I like my black metal the way I like my coffee: unblended, dense, and preferably with no sugary additives.
And dark as pitch, of course. Pitch-fucking-dark.
“Disease Named Humanity” is the debut full-length release of the Serbian duo Paimonia, who have since issued a split vinyl and a live recording on VHS, effectively staying busy and active. In a time and day when black metal is a teeming, worldwide phenomenon (and where having suckled mountain trolls at the icy-cold bottom of a faraway fjord someplace where Norway becomes Niflheim is no longer a mandatory credential for delivering properly grim and frostbitten svartmetal), it takes much more than just a few croaks atop the regular potpourri of buzz ‘n’ fuzz guitars, zero bass, and minimalist tick-tock drumming to raise eyebrows.
Paimonia deliver a lot more than that, fortunately.
Although slightly unremarkable and forgettable in places, “Disease Named Humanity” is a vigorous, ably executed slab of dynamic modern-day black metal – and, considering it’s a debut full-length release, very promising indeed. Intelligent, stimulating riffwork is prevalent throughout all 41 minutes of album length, and the duo of Bojan (vocals, guitars, bass) and Nikola (drums) keep things interesting with a few tricks & turns in the songwriting formula, notably by contrasting animated blastbeat-driven passages with slower, occasionally acoustic, interludes. What they basically lack in outstanding character, Paimonia make up for with quality riffs, topnotch musicianship, clever variation and sheer intensity.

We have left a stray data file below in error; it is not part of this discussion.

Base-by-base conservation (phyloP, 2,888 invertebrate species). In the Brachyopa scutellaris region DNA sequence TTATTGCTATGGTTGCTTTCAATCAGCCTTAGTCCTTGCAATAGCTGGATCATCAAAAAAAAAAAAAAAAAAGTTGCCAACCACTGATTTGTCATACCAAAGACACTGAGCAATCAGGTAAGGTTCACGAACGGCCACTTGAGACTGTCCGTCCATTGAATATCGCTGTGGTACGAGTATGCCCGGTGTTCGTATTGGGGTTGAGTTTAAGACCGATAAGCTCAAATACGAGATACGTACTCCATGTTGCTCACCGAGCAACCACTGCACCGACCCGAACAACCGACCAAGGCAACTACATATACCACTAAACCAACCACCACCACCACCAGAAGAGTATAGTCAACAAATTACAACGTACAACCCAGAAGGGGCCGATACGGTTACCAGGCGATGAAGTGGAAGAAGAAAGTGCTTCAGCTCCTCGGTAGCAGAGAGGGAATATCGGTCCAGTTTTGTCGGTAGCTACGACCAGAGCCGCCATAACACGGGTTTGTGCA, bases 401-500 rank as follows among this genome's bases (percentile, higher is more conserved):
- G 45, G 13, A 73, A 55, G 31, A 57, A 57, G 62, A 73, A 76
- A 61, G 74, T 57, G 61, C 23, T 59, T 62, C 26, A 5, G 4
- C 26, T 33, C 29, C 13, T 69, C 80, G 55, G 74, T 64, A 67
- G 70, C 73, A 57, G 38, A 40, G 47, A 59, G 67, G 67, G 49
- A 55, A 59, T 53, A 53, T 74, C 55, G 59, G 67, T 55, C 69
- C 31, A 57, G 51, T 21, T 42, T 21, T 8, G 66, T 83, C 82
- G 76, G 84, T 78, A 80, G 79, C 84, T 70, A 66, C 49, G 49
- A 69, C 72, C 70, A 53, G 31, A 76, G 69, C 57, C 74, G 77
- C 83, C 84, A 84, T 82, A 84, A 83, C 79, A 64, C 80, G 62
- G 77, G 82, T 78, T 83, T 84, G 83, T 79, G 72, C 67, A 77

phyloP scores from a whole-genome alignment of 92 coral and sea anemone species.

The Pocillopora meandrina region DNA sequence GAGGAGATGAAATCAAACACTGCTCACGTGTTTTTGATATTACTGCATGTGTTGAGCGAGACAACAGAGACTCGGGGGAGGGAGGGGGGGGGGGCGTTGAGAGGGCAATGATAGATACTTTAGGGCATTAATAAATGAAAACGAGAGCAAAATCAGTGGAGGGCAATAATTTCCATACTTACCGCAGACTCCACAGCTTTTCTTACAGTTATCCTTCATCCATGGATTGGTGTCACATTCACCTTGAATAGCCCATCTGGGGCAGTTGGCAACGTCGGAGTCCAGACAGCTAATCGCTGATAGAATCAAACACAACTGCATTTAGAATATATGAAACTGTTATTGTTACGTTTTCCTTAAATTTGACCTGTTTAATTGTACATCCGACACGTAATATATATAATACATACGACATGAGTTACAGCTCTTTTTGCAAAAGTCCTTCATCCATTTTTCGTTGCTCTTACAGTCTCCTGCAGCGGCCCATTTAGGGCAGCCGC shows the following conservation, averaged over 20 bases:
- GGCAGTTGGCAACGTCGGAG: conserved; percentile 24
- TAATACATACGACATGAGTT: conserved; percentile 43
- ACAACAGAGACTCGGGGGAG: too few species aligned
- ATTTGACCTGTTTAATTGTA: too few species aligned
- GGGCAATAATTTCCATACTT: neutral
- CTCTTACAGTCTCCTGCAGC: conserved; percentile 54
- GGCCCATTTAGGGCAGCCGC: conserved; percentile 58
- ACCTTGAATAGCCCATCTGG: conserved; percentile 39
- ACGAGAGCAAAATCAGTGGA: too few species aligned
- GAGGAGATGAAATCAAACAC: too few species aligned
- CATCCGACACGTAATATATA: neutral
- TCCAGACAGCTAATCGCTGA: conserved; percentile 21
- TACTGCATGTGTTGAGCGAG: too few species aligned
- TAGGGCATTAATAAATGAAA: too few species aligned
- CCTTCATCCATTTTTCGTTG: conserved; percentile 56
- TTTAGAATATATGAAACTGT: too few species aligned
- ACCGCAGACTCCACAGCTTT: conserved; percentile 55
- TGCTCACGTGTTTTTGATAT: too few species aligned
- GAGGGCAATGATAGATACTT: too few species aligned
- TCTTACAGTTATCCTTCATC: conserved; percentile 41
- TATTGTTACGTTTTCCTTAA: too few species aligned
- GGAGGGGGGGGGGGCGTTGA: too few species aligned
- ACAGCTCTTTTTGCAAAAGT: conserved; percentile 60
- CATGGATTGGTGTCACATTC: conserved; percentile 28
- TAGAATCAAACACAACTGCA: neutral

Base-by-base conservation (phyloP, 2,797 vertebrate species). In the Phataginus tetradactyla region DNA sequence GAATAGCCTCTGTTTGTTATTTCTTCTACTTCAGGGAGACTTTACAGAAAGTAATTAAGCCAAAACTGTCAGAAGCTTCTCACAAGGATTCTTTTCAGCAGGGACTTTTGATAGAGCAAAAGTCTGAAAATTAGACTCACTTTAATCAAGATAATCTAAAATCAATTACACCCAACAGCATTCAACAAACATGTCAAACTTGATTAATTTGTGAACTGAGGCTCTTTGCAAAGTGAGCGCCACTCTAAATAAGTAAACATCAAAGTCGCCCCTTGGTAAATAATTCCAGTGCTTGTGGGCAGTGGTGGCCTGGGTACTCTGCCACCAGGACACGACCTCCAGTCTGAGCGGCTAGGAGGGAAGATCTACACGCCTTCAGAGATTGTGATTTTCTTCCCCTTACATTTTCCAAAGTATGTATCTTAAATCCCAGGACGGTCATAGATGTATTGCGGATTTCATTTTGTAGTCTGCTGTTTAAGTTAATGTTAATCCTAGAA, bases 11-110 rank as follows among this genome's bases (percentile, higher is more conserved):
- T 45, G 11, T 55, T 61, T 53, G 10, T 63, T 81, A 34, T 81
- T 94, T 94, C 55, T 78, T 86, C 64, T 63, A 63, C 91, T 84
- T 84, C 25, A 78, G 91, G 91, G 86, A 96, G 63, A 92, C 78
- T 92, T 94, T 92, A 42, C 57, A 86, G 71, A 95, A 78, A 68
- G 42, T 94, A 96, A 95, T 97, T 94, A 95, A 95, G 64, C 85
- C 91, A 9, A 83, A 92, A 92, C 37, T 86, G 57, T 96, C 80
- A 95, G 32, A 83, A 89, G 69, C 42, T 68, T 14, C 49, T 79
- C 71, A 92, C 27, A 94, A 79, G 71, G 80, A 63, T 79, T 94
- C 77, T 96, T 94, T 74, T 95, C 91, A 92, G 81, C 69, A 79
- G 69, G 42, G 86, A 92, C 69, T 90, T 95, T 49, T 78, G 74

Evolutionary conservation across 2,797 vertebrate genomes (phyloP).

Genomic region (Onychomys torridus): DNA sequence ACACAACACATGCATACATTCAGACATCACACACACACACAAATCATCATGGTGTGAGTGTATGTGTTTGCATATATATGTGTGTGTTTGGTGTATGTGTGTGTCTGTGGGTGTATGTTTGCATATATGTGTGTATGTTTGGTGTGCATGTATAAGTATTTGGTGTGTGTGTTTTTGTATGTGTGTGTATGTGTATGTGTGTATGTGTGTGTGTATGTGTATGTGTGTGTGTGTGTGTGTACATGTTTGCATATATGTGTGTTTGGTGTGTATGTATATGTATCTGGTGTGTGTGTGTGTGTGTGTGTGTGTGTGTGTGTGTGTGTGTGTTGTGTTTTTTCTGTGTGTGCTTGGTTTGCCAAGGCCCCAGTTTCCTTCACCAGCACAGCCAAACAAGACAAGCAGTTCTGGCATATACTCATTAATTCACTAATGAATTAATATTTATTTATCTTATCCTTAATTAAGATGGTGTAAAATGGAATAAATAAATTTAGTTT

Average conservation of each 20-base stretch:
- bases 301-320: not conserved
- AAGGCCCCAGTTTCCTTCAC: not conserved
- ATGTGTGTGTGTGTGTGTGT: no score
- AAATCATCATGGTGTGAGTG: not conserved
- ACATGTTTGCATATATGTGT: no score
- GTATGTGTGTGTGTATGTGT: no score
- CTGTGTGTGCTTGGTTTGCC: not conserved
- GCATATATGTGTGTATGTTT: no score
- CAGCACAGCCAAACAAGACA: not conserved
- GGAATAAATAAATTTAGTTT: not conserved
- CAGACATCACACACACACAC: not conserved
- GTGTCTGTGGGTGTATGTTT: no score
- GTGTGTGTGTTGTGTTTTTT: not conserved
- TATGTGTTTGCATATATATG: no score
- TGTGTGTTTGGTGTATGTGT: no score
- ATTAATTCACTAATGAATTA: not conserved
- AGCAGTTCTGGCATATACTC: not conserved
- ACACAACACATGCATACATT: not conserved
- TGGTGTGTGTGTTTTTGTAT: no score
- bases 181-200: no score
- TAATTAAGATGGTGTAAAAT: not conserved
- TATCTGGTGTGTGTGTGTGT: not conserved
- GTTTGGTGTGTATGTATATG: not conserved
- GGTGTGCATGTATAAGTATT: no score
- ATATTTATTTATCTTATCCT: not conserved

“Disease Named Humanity” consists of just seven tracks, fittingly ending on a high note with the standout atmosphere-laden dirge “Funeral of Decaying World” and its instrumental addendum “Opus VII”, together spanning almost 13 minutes. Other highlights include album opener “As Plague Scourge This World Apart” (please don’t mind the English!) with its zany, dissonant riffing – not unlike a cleaner, less grimy version of Watain – as well as the epic, rather polymorphous “Depth Within Nothingness Called Life”, which features Gothenburg-esque melodic riffing and an eerie, haunting midsection that would make for a killer recurring theme in a classic horror movie.
All in all, Paimonia is an outfit worth a mental bookmark for black metal fans with a particularly tender spot for the atmospheric and melodic, yet still hard-hitting and savage. First-tier bands like the aforementioned Watain and 1349 are not many hyperborean leagues away from the core of “Disease Named Humanity”, but there is plenty of individuality on display here to make for a praiseworthy stand-alone offering, as well as one which sets the tone for a decidedly gobsmacking follow-up.